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✦ ✦ Unlabelled ✦ The science of January 26

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26 Jan 2012
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We've got two copies of PUSH, a science fiction film that blends elements of X-Men, The Matrix and Momento to give away! For your chance to win, send your answer to the question below to Our favourite, most creative answers will win.

Question: If you could have one super-power, what would it be, and why?

And we're still running our animals-only Where in the COSMOS? competition, so send a photo of an animal reading an issue of COSMOS magazine to for your chance to win one of three TINTIN - The Complete Collection DVDs. The three winning photos will also feature in an upcoming issue of the magazine!

And congratulations to Peter Schiff and Guy Victor Courreges - you've each won a copy of Elizabeth Blackburn and the Story of Telomeres from last week's competition!


The poll split you again this week with 34% of you saying 'yes' to the question of energy drinks being treated like non-prescription drugs and 34% of you saying 'no'. Thirty-two percent of you would prefer an alternative measure to be taken to ensure the safe consumption of the high-caffeine beverage. View the full results and add your comments

NEW POLL: Are you worried about solar storms? Have your say.


magic mushroom brain

Magic mushroom trip mapped in the brain

The effects of hallucinogenic drugs as they pass through the brain have been mapped for the first time, providing insight into the drug's effects on consciousness and mood.
levitating fruit flies

Levitating flies mimic weightlessness of space

The weightlessness of space has been reproduced in insects using high-powered magnets.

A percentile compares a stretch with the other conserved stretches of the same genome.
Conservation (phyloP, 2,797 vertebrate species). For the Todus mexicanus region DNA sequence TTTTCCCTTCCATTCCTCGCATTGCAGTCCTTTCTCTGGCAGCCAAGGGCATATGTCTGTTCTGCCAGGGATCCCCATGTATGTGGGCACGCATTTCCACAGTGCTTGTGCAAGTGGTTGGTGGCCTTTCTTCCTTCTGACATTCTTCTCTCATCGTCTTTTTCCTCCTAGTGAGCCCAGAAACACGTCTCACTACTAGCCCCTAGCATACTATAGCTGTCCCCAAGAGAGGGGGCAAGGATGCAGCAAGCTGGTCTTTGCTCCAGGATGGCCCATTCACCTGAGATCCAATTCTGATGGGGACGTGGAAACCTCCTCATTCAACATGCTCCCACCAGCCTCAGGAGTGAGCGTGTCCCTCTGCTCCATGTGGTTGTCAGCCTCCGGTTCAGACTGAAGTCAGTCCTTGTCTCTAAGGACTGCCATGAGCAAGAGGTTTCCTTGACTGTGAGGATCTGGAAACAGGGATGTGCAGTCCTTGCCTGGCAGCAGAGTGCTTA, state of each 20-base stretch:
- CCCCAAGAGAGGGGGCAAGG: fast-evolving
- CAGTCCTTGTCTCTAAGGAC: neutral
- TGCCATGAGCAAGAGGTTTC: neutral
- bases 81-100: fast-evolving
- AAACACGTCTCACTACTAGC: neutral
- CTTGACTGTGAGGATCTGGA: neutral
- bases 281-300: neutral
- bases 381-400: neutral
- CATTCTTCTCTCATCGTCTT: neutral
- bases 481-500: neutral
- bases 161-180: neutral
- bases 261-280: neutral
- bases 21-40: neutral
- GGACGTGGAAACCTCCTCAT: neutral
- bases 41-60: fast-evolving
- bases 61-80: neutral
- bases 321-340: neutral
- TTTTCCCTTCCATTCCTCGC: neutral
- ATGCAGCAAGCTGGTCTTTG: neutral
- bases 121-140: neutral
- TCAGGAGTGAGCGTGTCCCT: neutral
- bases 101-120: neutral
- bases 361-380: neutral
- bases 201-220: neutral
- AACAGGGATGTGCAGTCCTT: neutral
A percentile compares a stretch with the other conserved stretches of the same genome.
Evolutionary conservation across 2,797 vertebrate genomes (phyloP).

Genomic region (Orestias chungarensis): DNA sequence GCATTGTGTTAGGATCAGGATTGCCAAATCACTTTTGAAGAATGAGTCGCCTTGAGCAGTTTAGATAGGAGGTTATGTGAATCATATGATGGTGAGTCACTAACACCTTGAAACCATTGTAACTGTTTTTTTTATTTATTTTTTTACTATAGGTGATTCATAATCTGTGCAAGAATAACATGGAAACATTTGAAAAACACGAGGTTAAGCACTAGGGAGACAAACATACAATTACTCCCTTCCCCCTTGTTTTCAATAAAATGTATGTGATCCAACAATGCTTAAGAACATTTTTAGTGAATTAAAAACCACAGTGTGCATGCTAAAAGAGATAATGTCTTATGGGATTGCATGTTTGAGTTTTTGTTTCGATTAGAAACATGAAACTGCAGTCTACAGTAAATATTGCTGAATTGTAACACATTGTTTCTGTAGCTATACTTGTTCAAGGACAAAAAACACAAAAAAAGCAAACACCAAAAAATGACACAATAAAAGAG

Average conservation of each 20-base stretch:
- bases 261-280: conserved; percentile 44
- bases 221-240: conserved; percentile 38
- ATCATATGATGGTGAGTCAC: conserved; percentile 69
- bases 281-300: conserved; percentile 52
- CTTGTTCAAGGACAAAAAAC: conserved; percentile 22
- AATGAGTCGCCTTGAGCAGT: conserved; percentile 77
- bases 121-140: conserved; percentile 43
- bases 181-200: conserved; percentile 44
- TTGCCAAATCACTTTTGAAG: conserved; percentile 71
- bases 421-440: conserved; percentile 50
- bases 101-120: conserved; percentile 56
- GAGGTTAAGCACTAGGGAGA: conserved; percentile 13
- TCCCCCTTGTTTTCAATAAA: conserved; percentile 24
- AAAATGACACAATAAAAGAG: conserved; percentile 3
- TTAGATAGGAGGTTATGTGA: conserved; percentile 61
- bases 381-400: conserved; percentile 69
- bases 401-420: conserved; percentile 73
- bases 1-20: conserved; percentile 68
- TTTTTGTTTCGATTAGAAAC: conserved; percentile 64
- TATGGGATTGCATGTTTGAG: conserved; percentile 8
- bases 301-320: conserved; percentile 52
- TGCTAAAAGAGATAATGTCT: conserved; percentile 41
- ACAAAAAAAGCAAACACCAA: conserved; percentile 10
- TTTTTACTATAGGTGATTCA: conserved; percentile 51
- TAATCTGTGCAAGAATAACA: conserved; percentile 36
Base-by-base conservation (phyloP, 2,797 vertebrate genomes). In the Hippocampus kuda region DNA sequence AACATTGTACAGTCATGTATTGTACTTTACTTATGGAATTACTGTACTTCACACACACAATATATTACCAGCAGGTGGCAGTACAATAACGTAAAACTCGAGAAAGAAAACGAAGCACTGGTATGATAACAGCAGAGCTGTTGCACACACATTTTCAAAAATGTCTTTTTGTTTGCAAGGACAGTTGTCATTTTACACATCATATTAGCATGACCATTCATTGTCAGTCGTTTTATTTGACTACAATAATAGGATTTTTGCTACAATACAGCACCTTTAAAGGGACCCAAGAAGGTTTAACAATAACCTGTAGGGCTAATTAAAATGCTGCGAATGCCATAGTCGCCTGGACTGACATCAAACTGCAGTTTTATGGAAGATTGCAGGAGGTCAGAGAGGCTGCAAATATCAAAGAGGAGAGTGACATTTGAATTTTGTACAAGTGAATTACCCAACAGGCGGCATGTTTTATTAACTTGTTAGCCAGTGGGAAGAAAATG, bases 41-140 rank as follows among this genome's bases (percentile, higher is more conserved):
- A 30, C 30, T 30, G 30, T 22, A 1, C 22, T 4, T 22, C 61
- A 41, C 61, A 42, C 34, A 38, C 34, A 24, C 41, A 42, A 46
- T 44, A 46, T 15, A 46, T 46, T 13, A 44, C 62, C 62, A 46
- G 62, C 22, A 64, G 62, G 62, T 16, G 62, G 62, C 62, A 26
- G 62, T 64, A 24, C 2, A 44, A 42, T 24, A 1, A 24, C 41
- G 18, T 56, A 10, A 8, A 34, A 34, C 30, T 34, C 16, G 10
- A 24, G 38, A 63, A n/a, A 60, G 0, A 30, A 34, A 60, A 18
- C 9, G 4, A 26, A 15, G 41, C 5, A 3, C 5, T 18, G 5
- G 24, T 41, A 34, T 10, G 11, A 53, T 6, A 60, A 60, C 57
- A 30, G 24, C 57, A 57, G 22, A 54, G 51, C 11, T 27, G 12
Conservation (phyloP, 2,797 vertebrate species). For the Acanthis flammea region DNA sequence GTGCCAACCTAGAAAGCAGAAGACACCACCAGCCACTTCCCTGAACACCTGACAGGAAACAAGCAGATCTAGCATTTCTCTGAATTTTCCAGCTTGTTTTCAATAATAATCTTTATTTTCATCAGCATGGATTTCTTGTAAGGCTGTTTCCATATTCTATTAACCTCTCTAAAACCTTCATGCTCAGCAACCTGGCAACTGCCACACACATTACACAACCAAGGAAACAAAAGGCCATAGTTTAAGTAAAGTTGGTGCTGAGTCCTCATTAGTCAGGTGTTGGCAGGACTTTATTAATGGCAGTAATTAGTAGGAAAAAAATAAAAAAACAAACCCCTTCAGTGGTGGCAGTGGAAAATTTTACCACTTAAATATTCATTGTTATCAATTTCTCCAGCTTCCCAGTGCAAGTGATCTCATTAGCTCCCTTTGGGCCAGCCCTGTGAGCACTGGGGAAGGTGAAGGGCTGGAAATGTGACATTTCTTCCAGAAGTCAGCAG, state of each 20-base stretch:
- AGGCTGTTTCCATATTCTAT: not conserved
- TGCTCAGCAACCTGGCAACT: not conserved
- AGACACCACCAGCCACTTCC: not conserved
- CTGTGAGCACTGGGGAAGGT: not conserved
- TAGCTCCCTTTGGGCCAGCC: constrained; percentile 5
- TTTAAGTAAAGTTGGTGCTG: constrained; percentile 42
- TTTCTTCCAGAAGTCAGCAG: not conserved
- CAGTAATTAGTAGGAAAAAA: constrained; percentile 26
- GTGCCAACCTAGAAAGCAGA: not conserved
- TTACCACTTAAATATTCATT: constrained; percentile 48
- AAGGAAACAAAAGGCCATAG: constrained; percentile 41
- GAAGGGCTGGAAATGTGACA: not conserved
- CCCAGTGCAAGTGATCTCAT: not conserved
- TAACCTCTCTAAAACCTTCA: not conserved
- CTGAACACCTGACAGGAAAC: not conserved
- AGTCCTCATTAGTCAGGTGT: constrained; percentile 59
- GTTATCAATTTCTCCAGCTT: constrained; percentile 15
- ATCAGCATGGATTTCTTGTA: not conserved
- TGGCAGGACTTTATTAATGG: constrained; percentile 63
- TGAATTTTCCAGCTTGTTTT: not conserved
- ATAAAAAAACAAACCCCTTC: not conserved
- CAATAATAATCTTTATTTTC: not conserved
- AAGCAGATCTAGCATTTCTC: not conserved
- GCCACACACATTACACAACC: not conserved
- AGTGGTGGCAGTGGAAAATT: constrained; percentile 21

archaeopteryx feathers

Archaeopteryx feather colour and structure revealed

Archaeopteryx, a 150 million-year-old raven-sized dinosaur, had black feathers on its wings that were structurally identical to those of modern birds, researchers have reported.
Narcissistic males health problems

Narcissism has a higher health cost for men

Narcissistic males are more likely to experience long-term health problems than females with the same personality trait, new research suggests.
biggest solar storm

Biggest solar storm since 2005 pummels Earth

A potent solar flare has unleashed the biggest radiation storm since 2005 and could disrupt some satellite communications in the polar regions.
Australian rainforest dragon

'Earliest known lizard' actually a modern species

What was widely thought to be the oldest known lizard turns out to be a species of modern lizard related to the Australian dragon lizard.

Do you think you could convince Australia’s Chief Scientist that you’re right?
TechNyou Science Education Resource is giving you the chance to do just that. Bring the latest in scientific development to your classroom and challenge yourself and your students to make a 3-5 minute video to win one of 3 WIFI iPad2. For more information on the Science Education Resource and competition, go to


annular solar eclipse

The science of January 26

~ Becky Crew

Yes, January 26 is Australia Day, but for those of you who are looking for something a little more scientific to celebrate today, here are a few things I managed to dig up:

• Today marks the 1,946th anniversary of the 5th recorded perihelion passage of Halley's Comet. Derived form the Greek words 'peri' (meaning 'near') and 'helios' (meaning 'sun'), the perihelion is the point in an orbit of a planet, asteroid or comet at which it is the nearest to the Sun.